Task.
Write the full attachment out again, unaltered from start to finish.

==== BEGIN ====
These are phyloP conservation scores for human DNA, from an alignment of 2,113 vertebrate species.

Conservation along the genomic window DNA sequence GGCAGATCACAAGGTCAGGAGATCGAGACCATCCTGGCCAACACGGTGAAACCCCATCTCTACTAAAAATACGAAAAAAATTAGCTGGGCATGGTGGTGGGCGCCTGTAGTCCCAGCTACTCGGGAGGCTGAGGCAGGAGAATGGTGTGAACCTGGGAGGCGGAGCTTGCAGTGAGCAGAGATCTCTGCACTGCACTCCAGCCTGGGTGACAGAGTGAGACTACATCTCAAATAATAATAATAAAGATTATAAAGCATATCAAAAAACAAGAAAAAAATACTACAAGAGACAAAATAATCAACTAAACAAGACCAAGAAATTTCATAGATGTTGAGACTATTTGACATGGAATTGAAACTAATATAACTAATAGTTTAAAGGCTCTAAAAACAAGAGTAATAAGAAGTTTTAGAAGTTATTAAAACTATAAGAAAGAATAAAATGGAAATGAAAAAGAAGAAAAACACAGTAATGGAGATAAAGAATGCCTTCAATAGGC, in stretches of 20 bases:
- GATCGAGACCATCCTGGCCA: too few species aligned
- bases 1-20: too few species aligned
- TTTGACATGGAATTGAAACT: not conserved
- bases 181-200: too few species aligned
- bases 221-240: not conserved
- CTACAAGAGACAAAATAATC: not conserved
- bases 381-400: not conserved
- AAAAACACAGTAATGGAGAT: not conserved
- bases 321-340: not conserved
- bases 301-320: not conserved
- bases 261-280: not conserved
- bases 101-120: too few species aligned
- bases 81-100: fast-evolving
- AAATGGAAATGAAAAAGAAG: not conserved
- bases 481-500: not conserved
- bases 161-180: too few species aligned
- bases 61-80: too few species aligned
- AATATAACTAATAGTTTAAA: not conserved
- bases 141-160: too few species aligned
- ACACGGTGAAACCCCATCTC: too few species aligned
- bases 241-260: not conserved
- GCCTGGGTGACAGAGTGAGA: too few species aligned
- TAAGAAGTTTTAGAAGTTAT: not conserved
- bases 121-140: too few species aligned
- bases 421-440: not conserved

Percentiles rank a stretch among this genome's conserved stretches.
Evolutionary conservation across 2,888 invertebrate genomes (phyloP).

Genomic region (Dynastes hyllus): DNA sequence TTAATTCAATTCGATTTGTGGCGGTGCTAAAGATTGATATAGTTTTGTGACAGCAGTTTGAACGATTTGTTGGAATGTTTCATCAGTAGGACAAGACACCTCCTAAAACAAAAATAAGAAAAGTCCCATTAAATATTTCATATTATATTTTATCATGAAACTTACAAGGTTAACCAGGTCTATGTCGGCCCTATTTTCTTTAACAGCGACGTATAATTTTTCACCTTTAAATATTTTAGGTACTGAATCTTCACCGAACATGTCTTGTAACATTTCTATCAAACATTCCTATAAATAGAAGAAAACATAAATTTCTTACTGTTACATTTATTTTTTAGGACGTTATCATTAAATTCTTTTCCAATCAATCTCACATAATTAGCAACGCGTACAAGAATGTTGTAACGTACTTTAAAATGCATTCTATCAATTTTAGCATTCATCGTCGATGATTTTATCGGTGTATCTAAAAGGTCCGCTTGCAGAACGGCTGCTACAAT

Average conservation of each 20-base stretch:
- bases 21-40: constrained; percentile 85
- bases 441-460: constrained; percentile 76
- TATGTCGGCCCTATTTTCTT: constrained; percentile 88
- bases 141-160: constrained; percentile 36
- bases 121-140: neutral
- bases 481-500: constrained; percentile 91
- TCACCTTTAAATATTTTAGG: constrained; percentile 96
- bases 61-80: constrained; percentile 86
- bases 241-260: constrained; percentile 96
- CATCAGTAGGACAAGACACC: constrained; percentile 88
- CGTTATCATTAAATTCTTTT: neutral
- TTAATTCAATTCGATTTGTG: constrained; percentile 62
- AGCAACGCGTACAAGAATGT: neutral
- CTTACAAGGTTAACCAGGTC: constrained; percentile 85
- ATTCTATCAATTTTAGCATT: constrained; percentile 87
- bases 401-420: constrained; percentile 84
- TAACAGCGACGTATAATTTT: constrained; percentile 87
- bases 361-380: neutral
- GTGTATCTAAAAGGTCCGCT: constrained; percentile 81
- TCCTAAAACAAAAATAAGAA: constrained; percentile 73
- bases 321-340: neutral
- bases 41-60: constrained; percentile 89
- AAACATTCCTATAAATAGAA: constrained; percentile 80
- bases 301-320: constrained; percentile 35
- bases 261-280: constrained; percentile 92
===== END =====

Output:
These are phyloP conservation scores for human DNA, from an alignment of 2,113 vertebrate species.

Conservation along the genomic window DNA sequence GGCAGATCACAAGGTCAGGAGATCGAGACCATCCTGGCCAACACGGTGAAACCCCATCTCTACTAAAAATACGAAAAAAATTAGCTGGGCATGGTGGTGGGCGCCTGTAGTCCCAGCTACTCGGGAGGCTGAGGCAGGAGAATGGTGTGAACCTGGGAGGCGGAGCTTGCAGTGAGCAGAGATCTCTGCACTGCACTCCAGCCTGGGTGACAGAGTGAGACTACATCTCAAATAATAATAATAAAGATTATAAAGCATATCAAAAAACAAGAAAAAAATACTACAAGAGACAAAATAATCAACTAAACAAGACCAAGAAATTTCATAGATGTTGAGACTATTTGACATGGAATTGAAACTAATATAACTAATAGTTTAAAGGCTCTAAAAACAAGAGTAATAAGAAGTTTTAGAAGTTATTAAAACTATAAGAAAGAATAAAATGGAAATGAAAAAGAAGAAAAACACAGTAATGGAGATAAAGAATGCCTTCAATAGGC, in stretches of 20 bases:
- GATCGAGACCATCCTGGCCA: too few species aligned
- bases 1-20: too few species aligned
- TTTGACATGGAATTGAAACT: not conserved
- bases 181-200: too few species aligned
- bases 221-240: not conserved
- CTACAAGAGACAAAATAATC: not conserved
- bases 381-400: not conserved
- AAAAACACAGTAATGGAGAT: not conserved
- bases 321-340: not conserved
- bases 301-320: not conserved
- bases 261-280: not conserved
- bases 101-120: too few species aligned
- bases 81-100: fast-evolving
- AAATGGAAATGAAAAAGAAG: not conserved
- bases 481-500: not conserved
- bases 161-180: too few species aligned
- bases 61-80: too few species aligned
- AATATAACTAATAGTTTAAA: not conserved
- bases 141-160: too few species aligned
- ACACGGTGAAACCCCATCTC: too few species aligned
- bases 241-260: not conserved
- GCCTGGGTGACAGAGTGAGA: too few species aligned
- TAAGAAGTTTTAGAAGTTAT: not conserved
- bases 121-140: too few species aligned
- bases 421-440: not conserved

Percentiles rank a stretch among this genome's conserved stretches.
Evolutionary conservation across 2,888 invertebrate genomes (phyloP).

Genomic region (Dynastes hyllus): DNA sequence TTAATTCAATTCGATTTGTGGCGGTGCTAAAGATTGATATAGTTTTGTGACAGCAGTTTGAACGATTTGTTGGAATGTTTCATCAGTAGGACAAGACACCTCCTAAAACAAAAATAAGAAAAGTCCCATTAAATATTTCATATTATATTTTATCATGAAACTTACAAGGTTAACCAGGTCTATGTCGGCCCTATTTTCTTTAACAGCGACGTATAATTTTTCACCTTTAAATATTTTAGGTACTGAATCTTCACCGAACATGTCTTGTAACATTTCTATCAAACATTCCTATAAATAGAAGAAAACATAAATTTCTTACTGTTACATTTATTTTTTAGGACGTTATCATTAAATTCTTTTCCAATCAATCTCACATAATTAGCAACGCGTACAAGAATGTTGTAACGTACTTTAAAATGCATTCTATCAATTTTAGCATTCATCGTCGATGATTTTATCGGTGTATCTAAAAGGTCCGCTTGCAGAACGGCTGCTACAAT

Average conservation of each 20-base stretch:
- bases 21-40: constrained; percentile 85
- bases 441-460: constrained; percentile 76
- TATGTCGGCCCTATTTTCTT: constrained; percentile 88
- bases 141-160: constrained; percentile 36
- bases 121-140: neutral
- bases 481-500: constrained; percentile 91
- TCACCTTTAAATATTTTAGG: constrained; percentile 96
- bases 61-80: constrained; percentile 86
- bases 241-260: constrained; percentile 96
- CATCAGTAGGACAAGACACC: constrained; percentile 88
- CGTTATCATTAAATTCTTTT: neutral
- TTAATTCAATTCGATTTGTG: constrained; percentile 62
- AGCAACGCGTACAAGAATGT: neutral
- CTTACAAGGTTAACCAGGTC: constrained; percentile 85
- ATTCTATCAATTTTAGCATT: constrained; percentile 87
- bases 401-420: constrained; percentile 84
- TAACAGCGACGTATAATTTT: constrained; percentile 87
- bases 361-380: neutral
- GTGTATCTAAAAGGTCCGCT: constrained; percentile 81
- TCCTAAAACAAAAATAAGAA: constrained; percentile 73
- bases 321-340: neutral
- bases 41-60: constrained; percentile 89
- AAACATTCCTATAAATAGAA: constrained; percentile 80
- bases 301-320: constrained; percentile 35
- bases 261-280: constrained; percentile 92